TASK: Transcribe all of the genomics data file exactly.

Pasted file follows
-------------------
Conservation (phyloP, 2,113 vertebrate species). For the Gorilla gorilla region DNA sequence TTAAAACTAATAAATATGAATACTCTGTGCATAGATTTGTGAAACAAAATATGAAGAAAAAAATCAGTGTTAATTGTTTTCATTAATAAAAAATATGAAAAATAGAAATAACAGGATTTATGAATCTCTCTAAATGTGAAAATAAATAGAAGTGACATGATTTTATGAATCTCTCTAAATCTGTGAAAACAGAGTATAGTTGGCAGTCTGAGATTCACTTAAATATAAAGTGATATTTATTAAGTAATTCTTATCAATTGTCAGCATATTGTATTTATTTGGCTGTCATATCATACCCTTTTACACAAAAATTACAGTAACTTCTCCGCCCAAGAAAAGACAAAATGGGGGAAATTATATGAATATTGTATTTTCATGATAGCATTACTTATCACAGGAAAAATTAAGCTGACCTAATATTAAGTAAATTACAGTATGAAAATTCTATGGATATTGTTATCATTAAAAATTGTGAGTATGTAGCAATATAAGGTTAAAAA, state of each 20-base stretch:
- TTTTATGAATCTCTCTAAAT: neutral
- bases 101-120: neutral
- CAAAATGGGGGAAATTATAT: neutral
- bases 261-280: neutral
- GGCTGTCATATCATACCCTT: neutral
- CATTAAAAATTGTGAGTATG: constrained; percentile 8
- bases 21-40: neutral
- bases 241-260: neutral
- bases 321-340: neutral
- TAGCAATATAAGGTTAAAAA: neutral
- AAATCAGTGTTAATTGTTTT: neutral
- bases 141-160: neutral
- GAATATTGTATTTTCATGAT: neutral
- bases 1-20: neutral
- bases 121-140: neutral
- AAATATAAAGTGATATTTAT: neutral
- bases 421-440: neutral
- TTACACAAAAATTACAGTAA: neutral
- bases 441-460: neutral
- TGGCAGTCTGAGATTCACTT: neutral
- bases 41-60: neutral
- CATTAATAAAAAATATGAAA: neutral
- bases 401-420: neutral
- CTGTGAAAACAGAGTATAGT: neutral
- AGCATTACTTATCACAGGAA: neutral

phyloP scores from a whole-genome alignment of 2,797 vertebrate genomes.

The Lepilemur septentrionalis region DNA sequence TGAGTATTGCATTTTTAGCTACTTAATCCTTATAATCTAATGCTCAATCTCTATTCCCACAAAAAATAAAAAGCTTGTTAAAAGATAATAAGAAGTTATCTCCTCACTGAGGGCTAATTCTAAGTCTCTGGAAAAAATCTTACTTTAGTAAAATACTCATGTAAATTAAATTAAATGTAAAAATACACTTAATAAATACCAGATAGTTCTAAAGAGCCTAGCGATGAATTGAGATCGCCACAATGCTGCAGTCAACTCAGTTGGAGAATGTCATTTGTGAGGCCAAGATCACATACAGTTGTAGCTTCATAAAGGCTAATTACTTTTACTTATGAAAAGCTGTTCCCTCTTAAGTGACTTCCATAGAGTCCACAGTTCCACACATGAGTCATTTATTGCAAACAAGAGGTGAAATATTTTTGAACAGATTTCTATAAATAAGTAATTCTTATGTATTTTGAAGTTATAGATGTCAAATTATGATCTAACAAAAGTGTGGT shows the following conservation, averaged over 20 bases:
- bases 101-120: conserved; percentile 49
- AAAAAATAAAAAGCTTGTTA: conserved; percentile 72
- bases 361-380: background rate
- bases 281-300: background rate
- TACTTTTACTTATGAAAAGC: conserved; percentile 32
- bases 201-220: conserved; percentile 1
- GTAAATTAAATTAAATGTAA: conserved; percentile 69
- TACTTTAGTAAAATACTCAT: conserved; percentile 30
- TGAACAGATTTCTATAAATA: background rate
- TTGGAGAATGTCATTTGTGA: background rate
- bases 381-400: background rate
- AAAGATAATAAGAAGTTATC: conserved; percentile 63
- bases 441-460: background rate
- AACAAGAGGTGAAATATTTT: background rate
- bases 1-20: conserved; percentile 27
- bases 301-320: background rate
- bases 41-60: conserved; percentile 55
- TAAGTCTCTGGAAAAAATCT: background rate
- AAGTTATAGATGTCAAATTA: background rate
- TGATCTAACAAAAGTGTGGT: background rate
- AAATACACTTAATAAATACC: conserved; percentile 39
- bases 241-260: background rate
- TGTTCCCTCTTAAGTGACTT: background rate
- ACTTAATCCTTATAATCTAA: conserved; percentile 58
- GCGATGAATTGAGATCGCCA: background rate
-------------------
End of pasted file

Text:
Conservation (phyloP, 2,113 vertebrate species). For the Gorilla gorilla region DNA sequence TTAAAACTAATAAATATGAATACTCTGTGCATAGATTTGTGAAACAAAATATGAAGAAAAAAATCAGTGTTAATTGTTTTCATTAATAAAAAATATGAAAAATAGAAATAACAGGATTTATGAATCTCTCTAAATGTGAAAATAAATAGAAGTGACATGATTTTATGAATCTCTCTAAATCTGTGAAAACAGAGTATAGTTGGCAGTCTGAGATTCACTTAAATATAAAGTGATATTTATTAAGTAATTCTTATCAATTGTCAGCATATTGTATTTATTTGGCTGTCATATCATACCCTTTTACACAAAAATTACAGTAACTTCTCCGCCCAAGAAAAGACAAAATGGGGGAAATTATATGAATATTGTATTTTCATGATAGCATTACTTATCACAGGAAAAATTAAGCTGACCTAATATTAAGTAAATTACAGTATGAAAATTCTATGGATATTGTTATCATTAAAAATTGTGAGTATGTAGCAATATAAGGTTAAAAA, state of each 20-base stretch:
- TTTTATGAATCTCTCTAAAT: neutral
- bases 101-120: neutral
- CAAAATGGGGGAAATTATAT: neutral
- bases 261-280: neutral
- GGCTGTCATATCATACCCTT: neutral
- CATTAAAAATTGTGAGTATG: constrained; percentile 8
- bases 21-40: neutral
- bases 241-260: neutral
- bases 321-340: neutral
- TAGCAATATAAGGTTAAAAA: neutral
- AAATCAGTGTTAATTGTTTT: neutral
- bases 141-160: neutral
- GAATATTGTATTTTCATGAT: neutral
- bases 1-20: neutral
- bases 121-140: neutral
- AAATATAAAGTGATATTTAT: neutral
- bases 421-440: neutral
- TTACACAAAAATTACAGTAA: neutral
- bases 441-460: neutral
- TGGCAGTCTGAGATTCACTT: neutral
- bases 41-60: neutral
- CATTAATAAAAAATATGAAA: neutral
- bases 401-420: neutral
- CTGTGAAAACAGAGTATAGT: neutral
- AGCATTACTTATCACAGGAA: neutral

phyloP scores from a whole-genome alignment of 2,797 vertebrate genomes.

The Lepilemur septentrionalis region DNA sequence TGAGTATTGCATTTTTAGCTACTTAATCCTTATAATCTAATGCTCAATCTCTATTCCCACAAAAAATAAAAAGCTTGTTAAAAGATAATAAGAAGTTATCTCCTCACTGAGGGCTAATTCTAAGTCTCTGGAAAAAATCTTACTTTAGTAAAATACTCATGTAAATTAAATTAAATGTAAAAATACACTTAATAAATACCAGATAGTTCTAAAGAGCCTAGCGATGAATTGAGATCGCCACAATGCTGCAGTCAACTCAGTTGGAGAATGTCATTTGTGAGGCCAAGATCACATACAGTTGTAGCTTCATAAAGGCTAATTACTTTTACTTATGAAAAGCTGTTCCCTCTTAAGTGACTTCCATAGAGTCCACAGTTCCACACATGAGTCATTTATTGCAAACAAGAGGTGAAATATTTTTGAACAGATTTCTATAAATAAGTAATTCTTATGTATTTTGAAGTTATAGATGTCAAATTATGATCTAACAAAAGTGTGGT shows the following conservation, averaged over 20 bases:
- bases 101-120: conserved; percentile 49
- AAAAAATAAAAAGCTTGTTA: conserved; percentile 72
- bases 361-380: background rate
- bases 281-300: background rate
- TACTTTTACTTATGAAAAGC: conserved; percentile 32
- bases 201-220: conserved; percentile 1
- GTAAATTAAATTAAATGTAA: conserved; percentile 69
- TACTTTAGTAAAATACTCAT: conserved; percentile 30
- TGAACAGATTTCTATAAATA: background rate
- TTGGAGAATGTCATTTGTGA: background rate
- bases 381-400: background rate
- AAAGATAATAAGAAGTTATC: conserved; percentile 63
- bases 441-460: background rate
- AACAAGAGGTGAAATATTTT: background rate
- bases 1-20: conserved; percentile 27
- bases 301-320: background rate
- bases 41-60: conserved; percentile 55
- TAAGTCTCTGGAAAAAATCT: background rate
- AAGTTATAGATGTCAAATTA: background rate
- TGATCTAACAAAAGTGTGGT: background rate
- AAATACACTTAATAAATACC: conserved; percentile 39
- bases 241-260: background rate
- TGTTCCCTCTTAAGTGACTT: background rate
- ACTTAATCCTTATAATCTAA: conserved; percentile 58
- GCGATGAATTGAGATCGCCA: background rate